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Participant Evaluation of Twelve-Step Group Linkage for Jailed Women With Alcohol Use Disorder.
Schonbrun YC, Kurth M, Johnson J, Timko C, Stein M. Participant Evaluation of Twelve-Step Group Linkage for Jailed Women With Alcohol Use Disorder. International journal of offender therapy and comparative criminology. 2019 Mar 1; 63(4):610-623.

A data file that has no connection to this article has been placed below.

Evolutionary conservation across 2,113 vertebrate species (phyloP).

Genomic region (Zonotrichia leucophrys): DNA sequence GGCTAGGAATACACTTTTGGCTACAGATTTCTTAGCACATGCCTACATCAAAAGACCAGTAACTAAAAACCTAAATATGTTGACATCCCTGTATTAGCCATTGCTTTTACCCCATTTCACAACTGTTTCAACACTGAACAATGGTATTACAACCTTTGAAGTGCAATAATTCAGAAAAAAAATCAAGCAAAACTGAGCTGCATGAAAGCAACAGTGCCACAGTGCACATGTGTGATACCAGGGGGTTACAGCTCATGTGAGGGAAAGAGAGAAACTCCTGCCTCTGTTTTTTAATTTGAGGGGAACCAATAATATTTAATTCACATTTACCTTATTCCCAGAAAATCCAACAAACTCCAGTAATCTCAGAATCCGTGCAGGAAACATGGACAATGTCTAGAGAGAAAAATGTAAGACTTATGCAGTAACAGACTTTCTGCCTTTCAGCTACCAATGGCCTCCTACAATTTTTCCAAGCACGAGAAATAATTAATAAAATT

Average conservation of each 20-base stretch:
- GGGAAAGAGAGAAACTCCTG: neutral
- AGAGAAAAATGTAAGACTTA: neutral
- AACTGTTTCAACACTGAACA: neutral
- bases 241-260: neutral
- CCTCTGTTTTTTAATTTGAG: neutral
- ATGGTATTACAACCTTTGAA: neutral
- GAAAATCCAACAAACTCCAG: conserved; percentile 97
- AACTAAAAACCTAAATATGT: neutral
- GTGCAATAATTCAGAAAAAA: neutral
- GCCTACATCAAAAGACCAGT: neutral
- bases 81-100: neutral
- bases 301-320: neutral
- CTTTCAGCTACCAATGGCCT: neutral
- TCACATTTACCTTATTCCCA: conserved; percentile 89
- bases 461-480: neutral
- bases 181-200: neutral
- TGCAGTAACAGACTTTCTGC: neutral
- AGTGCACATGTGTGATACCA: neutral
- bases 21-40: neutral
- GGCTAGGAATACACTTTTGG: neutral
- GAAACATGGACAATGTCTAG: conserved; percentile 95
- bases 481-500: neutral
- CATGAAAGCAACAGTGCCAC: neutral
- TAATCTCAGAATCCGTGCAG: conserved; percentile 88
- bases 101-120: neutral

Jailed women are an underserved population with elevated rates of alcohol use disorders. Brief jail stays make delivery of case management and traditional alcohol treatment impractical yet women face significant reentry challenges with few help resources. Accounting for these challenges, linking jailed women with a twelve-step program volunteer for a one-on-one meeting has been hypothesized to provide a means of support that can transition with women after jail discharge. In-jail meetings are theoretically consistent with the common twelve-step practice of conducting twelve-step calls. The acceptability and content of a one-on-one, in-jail meeting with a twelve-step volunteer were explored using qualitative data collected through interviews with 72 women directly following their in-jail volunteer meeting. Participants found the meeting to be acceptable and to contain many useful elements, and content was in line with the standard twelve-step calls. Findings are encouraging both for the potential utility of the intervention and for dissemination of similar linkage approaches.